Political Philanthropy During Life and After Death

This white paper discusses some of the ways in which traditional charitable giving may be bolstered with political-oriented giving.

Political Philanthropy During Life and After Death

As politics continue to impede policymaking and Congress removes charitable giving incentives from the federal Tax Code, philanthropy is increasingly being conducted with a political calculus. Although political gifting does not yield the charitable deductions that translate into lower tax obligations, there are indeed tax incentives associated with political-oriented gifting.

You may also be surprised to learn that you can plan for post-death political contributions and even establish a trust to ensure your preferred political party or candidates benefit from your support during the election cycle in which you die – and beyond.


There is a federal tax imposed on gifts over a certain threshold amount (currently, a donor may give up to $18,000 per recipient per year, periodically adjusted for inflation). Although the government’s definition of “gift” is quite broad, it does provide for some exceptions. For example, just as gifts to a qualified charitable organization are exempt from gift tax, there is no gift tax on contributions to a political organization or 501(c)(4) social welfare organization.

Political organizations are often subject to contribution limits that are below the gift tax threshold anyway, but contributions to certain organizations like 501(c)(4)s and federal super PACs are unlimited. This opens the door for major tax-free gifting opportunities. You can’t gift more than $18,000 to your child in a year without encountering tax implications, but can give large sums to a 501(c)(4) or super PAC without any gift tax implications!

What’s more, unlike liquidating or selling appreciated property such as stocks or other securities, contributing them to a 501(c)(4) will avoid triggering a capital gains tax.


Federal campaign finance regulators view both an estate and a testamentary trust (a trust incorporated into a will and established upon the death of the decedent) of a deceased individual to be successor legal entities to that deceased individual, effectively allowing you to plan for post mortem campaign contributions.

If you decide to incorporate political contributions into your estate planning documents, your estate or trust would then be subject to the same limitations and prohibitions on contributions that were applicable during your lifetime. For example, if you make the maximum allowable contribution to your preferred national political party (currently $41,300 per year), your estate would then be ineligible to contribute to that same party in the same year.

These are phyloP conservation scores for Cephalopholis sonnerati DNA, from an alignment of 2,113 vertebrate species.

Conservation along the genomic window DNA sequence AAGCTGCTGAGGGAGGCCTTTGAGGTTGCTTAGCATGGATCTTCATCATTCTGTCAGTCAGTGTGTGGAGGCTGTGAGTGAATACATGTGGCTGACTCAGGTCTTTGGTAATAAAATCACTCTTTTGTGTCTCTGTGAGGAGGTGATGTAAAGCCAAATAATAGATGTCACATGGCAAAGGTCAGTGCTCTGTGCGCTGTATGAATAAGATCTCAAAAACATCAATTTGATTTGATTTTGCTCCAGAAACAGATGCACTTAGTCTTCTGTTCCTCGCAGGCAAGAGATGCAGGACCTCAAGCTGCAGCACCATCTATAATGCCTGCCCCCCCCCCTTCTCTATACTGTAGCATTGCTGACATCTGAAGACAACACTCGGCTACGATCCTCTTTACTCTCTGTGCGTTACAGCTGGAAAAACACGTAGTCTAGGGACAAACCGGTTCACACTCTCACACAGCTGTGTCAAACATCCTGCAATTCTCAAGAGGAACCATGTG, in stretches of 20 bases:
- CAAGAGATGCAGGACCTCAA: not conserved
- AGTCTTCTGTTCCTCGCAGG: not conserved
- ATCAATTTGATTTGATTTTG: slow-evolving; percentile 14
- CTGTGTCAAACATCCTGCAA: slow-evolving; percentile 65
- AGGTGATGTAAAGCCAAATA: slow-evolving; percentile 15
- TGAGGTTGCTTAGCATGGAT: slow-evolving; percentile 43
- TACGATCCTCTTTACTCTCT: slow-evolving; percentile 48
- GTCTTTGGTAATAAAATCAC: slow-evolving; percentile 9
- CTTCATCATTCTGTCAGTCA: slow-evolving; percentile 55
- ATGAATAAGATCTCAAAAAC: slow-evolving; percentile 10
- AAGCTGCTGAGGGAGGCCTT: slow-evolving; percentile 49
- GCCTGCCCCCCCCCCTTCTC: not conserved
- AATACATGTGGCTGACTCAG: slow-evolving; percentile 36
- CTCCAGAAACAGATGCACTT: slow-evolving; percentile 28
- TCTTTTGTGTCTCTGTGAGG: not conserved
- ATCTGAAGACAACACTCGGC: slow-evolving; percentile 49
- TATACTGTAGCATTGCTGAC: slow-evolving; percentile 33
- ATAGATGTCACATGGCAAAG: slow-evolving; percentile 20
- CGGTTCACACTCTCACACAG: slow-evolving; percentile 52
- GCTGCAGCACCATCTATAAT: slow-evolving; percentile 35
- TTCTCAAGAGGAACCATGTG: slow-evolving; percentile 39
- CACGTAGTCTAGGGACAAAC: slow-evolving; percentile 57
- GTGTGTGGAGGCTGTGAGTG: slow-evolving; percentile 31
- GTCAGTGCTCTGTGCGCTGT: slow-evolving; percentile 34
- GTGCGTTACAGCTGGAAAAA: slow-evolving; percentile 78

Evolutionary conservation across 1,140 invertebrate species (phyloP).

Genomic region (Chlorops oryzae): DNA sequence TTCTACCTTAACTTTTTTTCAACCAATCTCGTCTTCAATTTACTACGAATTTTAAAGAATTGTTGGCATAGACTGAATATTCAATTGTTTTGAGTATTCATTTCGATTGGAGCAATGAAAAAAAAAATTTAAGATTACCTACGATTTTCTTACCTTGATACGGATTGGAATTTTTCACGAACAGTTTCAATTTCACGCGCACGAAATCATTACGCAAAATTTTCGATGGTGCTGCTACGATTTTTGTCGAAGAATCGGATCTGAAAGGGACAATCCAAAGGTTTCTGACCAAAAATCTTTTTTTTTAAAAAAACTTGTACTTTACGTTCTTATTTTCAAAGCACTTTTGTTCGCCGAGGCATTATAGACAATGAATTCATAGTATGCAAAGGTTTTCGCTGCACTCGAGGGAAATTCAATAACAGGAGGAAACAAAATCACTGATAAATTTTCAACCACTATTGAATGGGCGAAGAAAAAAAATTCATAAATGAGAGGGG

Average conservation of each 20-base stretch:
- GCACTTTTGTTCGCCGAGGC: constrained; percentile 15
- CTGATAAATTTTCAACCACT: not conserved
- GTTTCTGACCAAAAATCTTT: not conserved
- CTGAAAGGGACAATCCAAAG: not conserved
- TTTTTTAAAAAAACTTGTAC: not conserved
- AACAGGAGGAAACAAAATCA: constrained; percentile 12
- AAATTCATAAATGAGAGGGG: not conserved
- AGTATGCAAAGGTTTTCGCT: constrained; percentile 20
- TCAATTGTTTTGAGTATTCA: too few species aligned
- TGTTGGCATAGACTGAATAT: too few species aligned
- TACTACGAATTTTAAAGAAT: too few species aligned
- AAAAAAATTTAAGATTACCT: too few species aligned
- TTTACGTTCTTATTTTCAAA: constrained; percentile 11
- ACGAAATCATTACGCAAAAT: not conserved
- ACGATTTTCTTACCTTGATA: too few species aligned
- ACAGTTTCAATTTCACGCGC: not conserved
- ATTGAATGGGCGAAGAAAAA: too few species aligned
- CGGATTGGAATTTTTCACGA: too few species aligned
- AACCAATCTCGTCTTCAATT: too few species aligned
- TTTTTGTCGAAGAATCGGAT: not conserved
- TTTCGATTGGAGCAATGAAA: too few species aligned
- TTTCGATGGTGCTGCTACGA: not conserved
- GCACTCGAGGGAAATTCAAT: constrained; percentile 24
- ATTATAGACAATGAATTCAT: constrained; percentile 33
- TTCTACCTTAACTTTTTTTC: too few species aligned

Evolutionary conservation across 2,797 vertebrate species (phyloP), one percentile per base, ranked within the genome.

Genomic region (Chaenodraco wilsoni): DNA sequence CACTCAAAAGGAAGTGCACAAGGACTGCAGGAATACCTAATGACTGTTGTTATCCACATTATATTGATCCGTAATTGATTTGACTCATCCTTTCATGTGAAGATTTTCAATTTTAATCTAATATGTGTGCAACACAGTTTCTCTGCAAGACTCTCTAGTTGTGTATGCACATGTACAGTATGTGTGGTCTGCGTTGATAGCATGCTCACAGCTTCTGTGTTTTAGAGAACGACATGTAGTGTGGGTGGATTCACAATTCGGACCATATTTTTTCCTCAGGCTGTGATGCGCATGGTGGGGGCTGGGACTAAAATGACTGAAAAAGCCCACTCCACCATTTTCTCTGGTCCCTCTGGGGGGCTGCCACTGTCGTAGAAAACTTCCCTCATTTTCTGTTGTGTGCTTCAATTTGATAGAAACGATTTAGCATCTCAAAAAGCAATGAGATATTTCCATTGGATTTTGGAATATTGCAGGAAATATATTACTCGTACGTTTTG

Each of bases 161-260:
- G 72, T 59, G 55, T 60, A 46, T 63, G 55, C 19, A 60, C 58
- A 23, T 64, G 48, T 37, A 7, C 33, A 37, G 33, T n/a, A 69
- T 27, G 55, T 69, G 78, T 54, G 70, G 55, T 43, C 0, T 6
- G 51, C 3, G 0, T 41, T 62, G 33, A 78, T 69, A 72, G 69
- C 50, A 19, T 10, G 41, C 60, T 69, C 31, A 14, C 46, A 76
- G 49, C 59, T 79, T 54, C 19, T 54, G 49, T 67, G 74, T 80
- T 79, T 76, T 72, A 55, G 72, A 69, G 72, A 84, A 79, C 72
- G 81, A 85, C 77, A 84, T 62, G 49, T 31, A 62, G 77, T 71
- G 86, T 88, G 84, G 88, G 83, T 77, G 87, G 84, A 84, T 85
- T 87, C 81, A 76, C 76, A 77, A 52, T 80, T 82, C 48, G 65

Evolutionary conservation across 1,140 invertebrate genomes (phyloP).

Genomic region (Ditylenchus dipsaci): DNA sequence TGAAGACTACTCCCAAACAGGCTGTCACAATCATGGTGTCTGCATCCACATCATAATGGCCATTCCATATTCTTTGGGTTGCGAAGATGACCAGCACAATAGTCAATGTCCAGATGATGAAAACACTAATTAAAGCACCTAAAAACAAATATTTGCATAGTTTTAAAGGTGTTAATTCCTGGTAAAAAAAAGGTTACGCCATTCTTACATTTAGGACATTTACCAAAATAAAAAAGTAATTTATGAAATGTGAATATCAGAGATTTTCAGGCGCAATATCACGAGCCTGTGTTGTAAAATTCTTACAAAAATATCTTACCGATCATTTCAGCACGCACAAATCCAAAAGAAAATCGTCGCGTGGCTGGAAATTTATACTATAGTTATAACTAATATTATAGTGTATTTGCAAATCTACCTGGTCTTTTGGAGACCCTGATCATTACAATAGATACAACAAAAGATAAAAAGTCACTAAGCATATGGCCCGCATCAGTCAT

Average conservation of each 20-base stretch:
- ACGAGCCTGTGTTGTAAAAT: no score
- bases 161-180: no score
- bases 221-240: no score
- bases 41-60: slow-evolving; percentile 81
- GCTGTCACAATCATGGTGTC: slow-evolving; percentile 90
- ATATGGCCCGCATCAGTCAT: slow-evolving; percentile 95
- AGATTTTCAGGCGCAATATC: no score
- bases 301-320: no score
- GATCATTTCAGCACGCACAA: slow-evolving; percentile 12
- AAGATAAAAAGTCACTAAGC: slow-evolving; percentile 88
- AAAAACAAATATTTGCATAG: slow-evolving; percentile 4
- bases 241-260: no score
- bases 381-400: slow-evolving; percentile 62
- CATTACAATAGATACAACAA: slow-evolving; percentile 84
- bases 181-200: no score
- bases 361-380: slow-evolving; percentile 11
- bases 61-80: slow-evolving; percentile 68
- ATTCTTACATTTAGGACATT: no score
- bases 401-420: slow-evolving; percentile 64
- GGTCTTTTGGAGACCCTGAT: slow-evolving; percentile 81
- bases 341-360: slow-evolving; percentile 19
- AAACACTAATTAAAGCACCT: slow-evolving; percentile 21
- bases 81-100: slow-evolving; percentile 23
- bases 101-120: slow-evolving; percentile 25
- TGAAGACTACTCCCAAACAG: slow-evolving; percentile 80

The drafting of wills and trusts should be done in a manner that not only complies with current law, but also, to the extent practicable, anticipates future changes to the law, such as inflationary adjustments to contribution limits.

State and local campaign finance laws are not always in harmony with federal campaign finance laws. For example, federal law permits political contributions from trusts and estates, but Massachusetts law expressly prohibits such contributions.


An individual with a living trust (oftentimes referred to as a revocable trust) may make federal political contributions from assets held by the living trust. Since an individual associated with a living trust retains complete control over the use of the funds in the trust, any contributions made in this manner count towards the individual’s contribution limits. Therefore, you cannot circumvent your contribution limits by making maximum contributions both individually and from your living trust.


After the 2022 elections, federal regulators issued an opinion in which it viewed irrevocable trusts similar to estates and testamentary trusts: that they are successor entities to an individual and, therefore, permissible contributors to federal political committees. However, the law surrounding of campaign contributions from irrevocable trusts is still unsettled.

Regulators have ruled that the attribution of a contribution to a federal political committee from an irrevocable trust is dictated by the amount of discretion that the trustee has. For example, if the trustee is permitted under the terms of the trust to exercise broad discretion in making contributions, the contribution should be attributed to the trust only. On the other hand, if the trustee is obligated under the terms of the trust to confine contributions to designated recipients or make decisions under objective criteria set forth in the trust, then the contribution should be attributed to both the trust and the grantor.